Evaluating Your Efforts

It is important to assess your efforts over time. Use the survey and corresponding rubric presented here to gauge your community’s level of awareness and support for student-centered.

It takes time to build genuine public understanding and support for student-centered learning. Think of it as a marathon, instead of a sprint. So how do you know you have been successful? In the communications field, there are four basic kinds of evaluation: formative, process, outcome, and impact.

Formative

What do people think about an issue? Which messages work with what audiences? Who are the best messengers? These are the kinds of questions that are asked in formative evaluation. The research conducted by the FrameWorks Institute about how Americans think about education and learning are formative in nature.

Process

Process evaluation measures the effort and direct outputs of an initiative. How widely and strategically have the materials been distributed? How much media time has been earned? How many people have we reached? Process evaluation is important, but it is not meaningful from a causal point of view.

Outcome

Outcome evaluation measures the effect and changes that result from the work. It assesses outcomes in target communities that come about as a result of the materials, strategies, and activities. We can track attitude or behavior changes, often through pre- and post- tracking surveys, and interim “pulse taking” of communities.

Impact

Impact evaluation measures state-level change or longer-term changes that are the result of an initiative’s effects on attitudes and behavior. Has the work resulted in greater public understanding of an issue? Has it resulted in greater public support?

Where to begin?

As you can probably gather, evaluation of the kinds described above can be costly and time-consuming, so we propose an evaluation framework that we believe will save you time and money. Think of public understanding and support as a five-point continuum illustrated below:

Toolkit_fivepointcontinuum

 

How do you measure where your stakeholders are on this continuum?

This survey was created by the Shaping Our Future Together statewide campaign in Vermont.  The campaign’s purpose is to build public understanding and support for Act 77, a landmark piece of legislation aimed at moving all schools in Vermont toward student-centered approaches to learning.

The survey was designed as a way to gauge the engagement in and support for student-centered learning in specific communities.  A team of youth and adults worked together to collect the data, and then employed the data to inform their public understanding efforts. The survey uses as its foundation the FrameWorks Institute research on the mental and cultural models Americans hold about education and learning. The survey is aligned with the following Public Understanding and Support Assessment Rubric. The numbers directly underneath the Criteria refer to the corresponding questions in the survey.  In other words, they are best used as a matched set.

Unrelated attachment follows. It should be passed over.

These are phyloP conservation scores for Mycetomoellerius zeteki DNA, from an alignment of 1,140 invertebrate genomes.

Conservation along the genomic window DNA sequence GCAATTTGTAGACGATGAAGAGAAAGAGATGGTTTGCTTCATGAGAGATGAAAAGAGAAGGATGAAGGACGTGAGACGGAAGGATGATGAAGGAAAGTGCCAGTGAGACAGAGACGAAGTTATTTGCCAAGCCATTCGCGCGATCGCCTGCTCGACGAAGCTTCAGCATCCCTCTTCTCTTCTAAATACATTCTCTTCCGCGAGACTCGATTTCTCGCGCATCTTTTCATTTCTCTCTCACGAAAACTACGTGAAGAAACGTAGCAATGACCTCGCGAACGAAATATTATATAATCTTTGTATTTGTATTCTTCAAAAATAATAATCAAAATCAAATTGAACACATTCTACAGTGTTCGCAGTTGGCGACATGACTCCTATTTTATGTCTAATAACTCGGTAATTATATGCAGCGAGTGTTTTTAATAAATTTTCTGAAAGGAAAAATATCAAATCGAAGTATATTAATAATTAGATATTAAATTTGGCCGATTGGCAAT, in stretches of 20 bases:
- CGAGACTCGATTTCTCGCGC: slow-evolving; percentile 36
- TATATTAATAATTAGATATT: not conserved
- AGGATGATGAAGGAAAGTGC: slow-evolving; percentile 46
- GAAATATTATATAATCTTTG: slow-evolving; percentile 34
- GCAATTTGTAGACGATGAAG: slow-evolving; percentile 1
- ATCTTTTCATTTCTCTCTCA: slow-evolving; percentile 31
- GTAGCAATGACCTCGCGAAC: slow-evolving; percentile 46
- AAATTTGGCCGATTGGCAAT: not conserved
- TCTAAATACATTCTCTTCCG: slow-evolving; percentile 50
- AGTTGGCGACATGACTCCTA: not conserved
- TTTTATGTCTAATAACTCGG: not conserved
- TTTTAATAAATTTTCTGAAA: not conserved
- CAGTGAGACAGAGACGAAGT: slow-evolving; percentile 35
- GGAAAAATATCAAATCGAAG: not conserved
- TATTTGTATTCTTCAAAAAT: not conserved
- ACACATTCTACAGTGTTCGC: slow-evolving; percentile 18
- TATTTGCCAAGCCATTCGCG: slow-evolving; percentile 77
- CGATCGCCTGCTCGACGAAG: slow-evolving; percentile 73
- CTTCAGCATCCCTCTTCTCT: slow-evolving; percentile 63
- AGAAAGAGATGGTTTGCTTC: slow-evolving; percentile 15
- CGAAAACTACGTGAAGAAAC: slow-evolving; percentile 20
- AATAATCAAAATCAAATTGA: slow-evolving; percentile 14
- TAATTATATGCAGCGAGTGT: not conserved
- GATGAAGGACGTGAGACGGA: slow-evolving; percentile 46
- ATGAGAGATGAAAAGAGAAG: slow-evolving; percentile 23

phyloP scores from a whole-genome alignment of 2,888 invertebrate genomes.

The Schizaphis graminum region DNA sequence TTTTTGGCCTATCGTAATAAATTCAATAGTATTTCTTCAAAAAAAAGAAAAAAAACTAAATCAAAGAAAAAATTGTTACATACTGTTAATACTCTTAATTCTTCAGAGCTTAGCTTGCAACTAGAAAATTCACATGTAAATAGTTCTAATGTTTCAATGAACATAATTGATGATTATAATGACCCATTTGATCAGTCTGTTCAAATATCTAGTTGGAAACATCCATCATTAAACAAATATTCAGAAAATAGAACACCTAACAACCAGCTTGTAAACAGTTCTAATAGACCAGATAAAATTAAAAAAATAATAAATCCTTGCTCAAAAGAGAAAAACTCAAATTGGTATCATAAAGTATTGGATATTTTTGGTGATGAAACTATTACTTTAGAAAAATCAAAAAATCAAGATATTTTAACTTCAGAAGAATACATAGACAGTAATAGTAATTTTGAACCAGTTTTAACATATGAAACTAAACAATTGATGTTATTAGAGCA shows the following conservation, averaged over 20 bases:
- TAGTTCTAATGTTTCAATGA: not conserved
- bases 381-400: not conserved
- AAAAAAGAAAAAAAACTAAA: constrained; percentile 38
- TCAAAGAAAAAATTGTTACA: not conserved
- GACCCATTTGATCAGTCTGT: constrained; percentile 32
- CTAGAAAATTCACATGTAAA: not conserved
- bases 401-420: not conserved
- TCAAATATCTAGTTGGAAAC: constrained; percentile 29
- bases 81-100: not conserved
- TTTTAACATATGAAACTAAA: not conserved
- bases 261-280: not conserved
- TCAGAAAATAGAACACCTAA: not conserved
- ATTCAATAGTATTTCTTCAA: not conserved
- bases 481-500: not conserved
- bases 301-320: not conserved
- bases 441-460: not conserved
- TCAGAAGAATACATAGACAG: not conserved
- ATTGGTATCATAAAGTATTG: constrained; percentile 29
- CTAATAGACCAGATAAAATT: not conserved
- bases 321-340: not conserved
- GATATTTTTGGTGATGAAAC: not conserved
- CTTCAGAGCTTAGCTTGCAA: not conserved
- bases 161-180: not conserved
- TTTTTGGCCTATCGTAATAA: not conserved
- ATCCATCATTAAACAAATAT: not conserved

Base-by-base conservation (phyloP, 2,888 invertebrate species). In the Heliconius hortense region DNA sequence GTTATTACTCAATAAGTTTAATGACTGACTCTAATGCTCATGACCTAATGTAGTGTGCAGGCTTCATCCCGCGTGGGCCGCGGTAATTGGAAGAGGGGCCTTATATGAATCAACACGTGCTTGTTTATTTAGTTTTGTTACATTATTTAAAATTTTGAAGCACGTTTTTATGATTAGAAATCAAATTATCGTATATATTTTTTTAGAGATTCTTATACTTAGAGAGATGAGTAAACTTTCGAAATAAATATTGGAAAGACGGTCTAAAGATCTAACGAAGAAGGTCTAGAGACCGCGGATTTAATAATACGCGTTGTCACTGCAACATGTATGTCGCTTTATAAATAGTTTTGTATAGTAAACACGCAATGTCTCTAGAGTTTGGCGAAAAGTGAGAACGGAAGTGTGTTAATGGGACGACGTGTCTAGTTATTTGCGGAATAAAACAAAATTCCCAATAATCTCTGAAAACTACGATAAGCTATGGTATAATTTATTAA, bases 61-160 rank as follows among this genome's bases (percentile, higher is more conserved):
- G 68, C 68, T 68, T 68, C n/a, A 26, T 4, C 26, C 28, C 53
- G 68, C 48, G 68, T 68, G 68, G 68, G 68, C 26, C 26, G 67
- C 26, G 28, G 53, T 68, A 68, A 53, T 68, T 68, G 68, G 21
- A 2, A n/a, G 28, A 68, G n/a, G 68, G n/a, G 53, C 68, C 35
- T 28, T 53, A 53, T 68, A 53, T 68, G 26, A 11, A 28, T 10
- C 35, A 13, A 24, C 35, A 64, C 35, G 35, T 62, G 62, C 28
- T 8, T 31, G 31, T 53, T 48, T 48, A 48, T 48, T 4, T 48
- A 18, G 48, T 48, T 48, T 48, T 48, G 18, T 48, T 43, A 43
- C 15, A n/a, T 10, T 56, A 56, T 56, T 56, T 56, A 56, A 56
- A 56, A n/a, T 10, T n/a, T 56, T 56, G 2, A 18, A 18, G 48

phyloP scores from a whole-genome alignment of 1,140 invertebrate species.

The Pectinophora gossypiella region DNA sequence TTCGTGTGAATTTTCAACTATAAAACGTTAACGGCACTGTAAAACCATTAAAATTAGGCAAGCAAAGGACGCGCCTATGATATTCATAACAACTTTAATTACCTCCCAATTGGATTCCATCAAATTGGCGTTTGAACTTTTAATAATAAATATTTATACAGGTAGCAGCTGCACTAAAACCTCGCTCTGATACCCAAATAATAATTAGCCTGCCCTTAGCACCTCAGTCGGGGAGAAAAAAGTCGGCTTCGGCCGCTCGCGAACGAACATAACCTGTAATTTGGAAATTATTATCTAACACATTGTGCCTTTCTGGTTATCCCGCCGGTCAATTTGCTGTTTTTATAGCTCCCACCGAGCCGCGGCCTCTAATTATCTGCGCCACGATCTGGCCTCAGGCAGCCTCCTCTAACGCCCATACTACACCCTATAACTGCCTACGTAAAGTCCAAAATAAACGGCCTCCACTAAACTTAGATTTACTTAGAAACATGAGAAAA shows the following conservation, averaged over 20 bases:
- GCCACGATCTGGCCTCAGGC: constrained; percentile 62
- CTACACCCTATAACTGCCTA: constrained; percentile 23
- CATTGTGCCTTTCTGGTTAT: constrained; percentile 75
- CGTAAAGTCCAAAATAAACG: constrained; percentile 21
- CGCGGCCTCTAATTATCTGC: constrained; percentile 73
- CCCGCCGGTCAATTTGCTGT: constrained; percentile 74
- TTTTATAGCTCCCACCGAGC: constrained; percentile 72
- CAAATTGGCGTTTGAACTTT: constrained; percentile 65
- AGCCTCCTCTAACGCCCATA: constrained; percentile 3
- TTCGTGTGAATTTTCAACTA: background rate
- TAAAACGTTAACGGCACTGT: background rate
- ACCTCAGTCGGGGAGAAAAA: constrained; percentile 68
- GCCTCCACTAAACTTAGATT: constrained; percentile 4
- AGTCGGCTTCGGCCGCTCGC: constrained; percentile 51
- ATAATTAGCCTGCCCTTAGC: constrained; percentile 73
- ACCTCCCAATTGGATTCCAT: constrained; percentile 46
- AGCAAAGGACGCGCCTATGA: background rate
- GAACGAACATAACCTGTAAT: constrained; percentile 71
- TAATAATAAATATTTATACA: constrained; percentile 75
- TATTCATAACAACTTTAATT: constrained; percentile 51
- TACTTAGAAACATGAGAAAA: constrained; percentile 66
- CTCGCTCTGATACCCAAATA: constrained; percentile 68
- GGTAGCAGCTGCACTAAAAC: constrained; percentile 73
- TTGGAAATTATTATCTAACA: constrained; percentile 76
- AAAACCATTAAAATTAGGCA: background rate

Only two “criteria” in the survey and rubric are specific to Vermont: Components of Act 77 and Awareness of Act 77 Adoption in Your Community. All of the others are relevant to all communities, so both documents can be easily adapted for use anywhere. The goal is to conduct the survey at key mileposts in your change effort, and to carefully analyze the data so that you can tailor your strategies accordingly. It’s very important to establish a baseline of public understanding right at the beginning of your efforts to build support for student-centered learning.

What differentiates this survey from other surveys is that it aligns with the research on the mental models people carry in their heads about education and learning. In this survey, we are less interested in what people know and more interested in how people think about an issue. This is a fundamental distinction.

Taking the Temperature of the Media Landscape

Often people conduct media analyses to determine how an issue is playing in the newspapers, electronic media, and social media. Here is a tool for Conducting a Media Analysis in your community.

Further Reading

The following reports are good resources to learn more about evaluation of communications campaigns:

Toolkit Overview »